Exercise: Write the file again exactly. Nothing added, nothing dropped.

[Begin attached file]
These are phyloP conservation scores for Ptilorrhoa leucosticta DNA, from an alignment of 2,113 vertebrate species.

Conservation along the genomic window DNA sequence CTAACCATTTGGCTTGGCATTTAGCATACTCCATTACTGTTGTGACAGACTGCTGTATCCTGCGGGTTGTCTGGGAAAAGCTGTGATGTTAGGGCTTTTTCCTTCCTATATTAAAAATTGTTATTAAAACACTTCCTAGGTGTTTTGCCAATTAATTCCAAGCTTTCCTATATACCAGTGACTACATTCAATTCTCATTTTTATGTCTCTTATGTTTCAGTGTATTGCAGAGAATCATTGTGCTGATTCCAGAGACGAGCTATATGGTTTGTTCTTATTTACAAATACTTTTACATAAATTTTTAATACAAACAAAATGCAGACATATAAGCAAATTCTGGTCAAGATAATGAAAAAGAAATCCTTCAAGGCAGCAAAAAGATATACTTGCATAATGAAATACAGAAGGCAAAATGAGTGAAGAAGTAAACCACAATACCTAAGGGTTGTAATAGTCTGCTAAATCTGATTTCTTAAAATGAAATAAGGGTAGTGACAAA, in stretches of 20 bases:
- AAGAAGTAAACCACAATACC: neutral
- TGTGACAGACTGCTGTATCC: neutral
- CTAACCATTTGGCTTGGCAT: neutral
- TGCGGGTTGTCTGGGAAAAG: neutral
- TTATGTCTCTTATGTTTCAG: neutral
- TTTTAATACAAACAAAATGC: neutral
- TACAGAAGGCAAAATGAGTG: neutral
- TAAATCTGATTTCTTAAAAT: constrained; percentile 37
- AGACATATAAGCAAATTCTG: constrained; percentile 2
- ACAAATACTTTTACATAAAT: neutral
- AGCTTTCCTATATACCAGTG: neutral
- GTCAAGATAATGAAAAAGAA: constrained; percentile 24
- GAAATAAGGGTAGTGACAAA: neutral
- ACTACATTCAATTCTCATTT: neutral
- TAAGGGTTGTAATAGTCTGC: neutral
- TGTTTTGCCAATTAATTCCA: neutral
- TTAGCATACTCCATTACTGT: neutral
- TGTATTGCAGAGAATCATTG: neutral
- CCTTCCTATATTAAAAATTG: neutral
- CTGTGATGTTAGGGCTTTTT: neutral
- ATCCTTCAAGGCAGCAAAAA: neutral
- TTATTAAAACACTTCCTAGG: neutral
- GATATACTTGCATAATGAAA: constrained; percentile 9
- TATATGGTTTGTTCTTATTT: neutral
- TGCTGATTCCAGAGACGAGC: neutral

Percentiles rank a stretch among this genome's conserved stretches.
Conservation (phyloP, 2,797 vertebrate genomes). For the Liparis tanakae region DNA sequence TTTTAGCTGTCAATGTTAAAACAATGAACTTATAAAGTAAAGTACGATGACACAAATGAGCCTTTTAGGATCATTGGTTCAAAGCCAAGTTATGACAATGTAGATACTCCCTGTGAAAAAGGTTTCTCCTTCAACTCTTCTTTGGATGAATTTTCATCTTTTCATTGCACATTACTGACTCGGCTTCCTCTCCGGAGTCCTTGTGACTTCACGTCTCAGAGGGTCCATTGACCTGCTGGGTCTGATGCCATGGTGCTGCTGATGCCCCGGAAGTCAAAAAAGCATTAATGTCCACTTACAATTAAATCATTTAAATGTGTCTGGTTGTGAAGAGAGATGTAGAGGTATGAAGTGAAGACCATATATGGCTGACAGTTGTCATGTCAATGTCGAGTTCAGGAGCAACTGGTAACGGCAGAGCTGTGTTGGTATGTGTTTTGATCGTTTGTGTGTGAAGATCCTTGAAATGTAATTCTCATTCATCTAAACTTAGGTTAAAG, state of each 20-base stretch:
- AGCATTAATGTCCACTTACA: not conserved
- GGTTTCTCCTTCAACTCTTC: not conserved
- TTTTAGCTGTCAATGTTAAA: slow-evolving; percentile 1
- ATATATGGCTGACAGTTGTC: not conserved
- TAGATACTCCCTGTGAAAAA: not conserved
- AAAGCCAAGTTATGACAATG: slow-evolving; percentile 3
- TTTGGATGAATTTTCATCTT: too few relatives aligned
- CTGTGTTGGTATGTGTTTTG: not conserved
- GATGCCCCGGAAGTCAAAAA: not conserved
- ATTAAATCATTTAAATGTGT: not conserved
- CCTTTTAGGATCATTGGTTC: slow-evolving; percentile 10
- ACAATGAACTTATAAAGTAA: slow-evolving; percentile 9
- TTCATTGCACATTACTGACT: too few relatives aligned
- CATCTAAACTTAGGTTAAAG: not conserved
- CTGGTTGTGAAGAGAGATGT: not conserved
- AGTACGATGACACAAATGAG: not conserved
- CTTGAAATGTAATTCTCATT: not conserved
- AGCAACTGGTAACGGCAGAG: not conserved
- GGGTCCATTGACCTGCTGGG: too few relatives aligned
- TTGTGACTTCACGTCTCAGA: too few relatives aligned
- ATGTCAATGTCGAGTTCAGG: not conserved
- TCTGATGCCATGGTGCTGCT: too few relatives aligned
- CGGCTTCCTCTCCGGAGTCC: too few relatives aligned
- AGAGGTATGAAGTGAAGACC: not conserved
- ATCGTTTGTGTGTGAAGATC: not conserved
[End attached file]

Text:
These are phyloP conservation scores for Ptilorrhoa leucosticta DNA, from an alignment of 2,113 vertebrate species.

Conservation along the genomic window DNA sequence CTAACCATTTGGCTTGGCATTTAGCATACTCCATTACTGTTGTGACAGACTGCTGTATCCTGCGGGTTGTCTGGGAAAAGCTGTGATGTTAGGGCTTTTTCCTTCCTATATTAAAAATTGTTATTAAAACACTTCCTAGGTGTTTTGCCAATTAATTCCAAGCTTTCCTATATACCAGTGACTACATTCAATTCTCATTTTTATGTCTCTTATGTTTCAGTGTATTGCAGAGAATCATTGTGCTGATTCCAGAGACGAGCTATATGGTTTGTTCTTATTTACAAATACTTTTACATAAATTTTTAATACAAACAAAATGCAGACATATAAGCAAATTCTGGTCAAGATAATGAAAAAGAAATCCTTCAAGGCAGCAAAAAGATATACTTGCATAATGAAATACAGAAGGCAAAATGAGTGAAGAAGTAAACCACAATACCTAAGGGTTGTAATAGTCTGCTAAATCTGATTTCTTAAAATGAAATAAGGGTAGTGACAAA, in stretches of 20 bases:
- AAGAAGTAAACCACAATACC: neutral
- TGTGACAGACTGCTGTATCC: neutral
- CTAACCATTTGGCTTGGCAT: neutral
- TGCGGGTTGTCTGGGAAAAG: neutral
- TTATGTCTCTTATGTTTCAG: neutral
- TTTTAATACAAACAAAATGC: neutral
- TACAGAAGGCAAAATGAGTG: neutral
- TAAATCTGATTTCTTAAAAT: constrained; percentile 37
- AGACATATAAGCAAATTCTG: constrained; percentile 2
- ACAAATACTTTTACATAAAT: neutral
- AGCTTTCCTATATACCAGTG: neutral
- GTCAAGATAATGAAAAAGAA: constrained; percentile 24
- GAAATAAGGGTAGTGACAAA: neutral
- ACTACATTCAATTCTCATTT: neutral
- TAAGGGTTGTAATAGTCTGC: neutral
- TGTTTTGCCAATTAATTCCA: neutral
- TTAGCATACTCCATTACTGT: neutral
- TGTATTGCAGAGAATCATTG: neutral
- CCTTCCTATATTAAAAATTG: neutral
- CTGTGATGTTAGGGCTTTTT: neutral
- ATCCTTCAAGGCAGCAAAAA: neutral
- TTATTAAAACACTTCCTAGG: neutral
- GATATACTTGCATAATGAAA: constrained; percentile 9
- TATATGGTTTGTTCTTATTT: neutral
- TGCTGATTCCAGAGACGAGC: neutral

Percentiles rank a stretch among this genome's conserved stretches.
Conservation (phyloP, 2,797 vertebrate genomes). For the Liparis tanakae region DNA sequence TTTTAGCTGTCAATGTTAAAACAATGAACTTATAAAGTAAAGTACGATGACACAAATGAGCCTTTTAGGATCATTGGTTCAAAGCCAAGTTATGACAATGTAGATACTCCCTGTGAAAAAGGTTTCTCCTTCAACTCTTCTTTGGATGAATTTTCATCTTTTCATTGCACATTACTGACTCGGCTTCCTCTCCGGAGTCCTTGTGACTTCACGTCTCAGAGGGTCCATTGACCTGCTGGGTCTGATGCCATGGTGCTGCTGATGCCCCGGAAGTCAAAAAAGCATTAATGTCCACTTACAATTAAATCATTTAAATGTGTCTGGTTGTGAAGAGAGATGTAGAGGTATGAAGTGAAGACCATATATGGCTGACAGTTGTCATGTCAATGTCGAGTTCAGGAGCAACTGGTAACGGCAGAGCTGTGTTGGTATGTGTTTTGATCGTTTGTGTGTGAAGATCCTTGAAATGTAATTCTCATTCATCTAAACTTAGGTTAAAG, state of each 20-base stretch:
- AGCATTAATGTCCACTTACA: not conserved
- GGTTTCTCCTTCAACTCTTC: not conserved
- TTTTAGCTGTCAATGTTAAA: slow-evolving; percentile 1
- ATATATGGCTGACAGTTGTC: not conserved
- TAGATACTCCCTGTGAAAAA: not conserved
- AAAGCCAAGTTATGACAATG: slow-evolving; percentile 3
- TTTGGATGAATTTTCATCTT: too few relatives aligned
- CTGTGTTGGTATGTGTTTTG: not conserved
- GATGCCCCGGAAGTCAAAAA: not conserved
- ATTAAATCATTTAAATGTGT: not conserved
- CCTTTTAGGATCATTGGTTC: slow-evolving; percentile 10
- ACAATGAACTTATAAAGTAA: slow-evolving; percentile 9
- TTCATTGCACATTACTGACT: too few relatives aligned
- CATCTAAACTTAGGTTAAAG: not conserved
- CTGGTTGTGAAGAGAGATGT: not conserved
- AGTACGATGACACAAATGAG: not conserved
- CTTGAAATGTAATTCTCATT: not conserved
- AGCAACTGGTAACGGCAGAG: not conserved
- GGGTCCATTGACCTGCTGGG: too few relatives aligned
- TTGTGACTTCACGTCTCAGA: too few relatives aligned
- ATGTCAATGTCGAGTTCAGG: not conserved
- TCTGATGCCATGGTGCTGCT: too few relatives aligned
- CGGCTTCCTCTCCGGAGTCC: too few relatives aligned
- AGAGGTATGAAGTGAAGACC: not conserved
- ATCGTTTGTGTGTGAAGATC: not conserved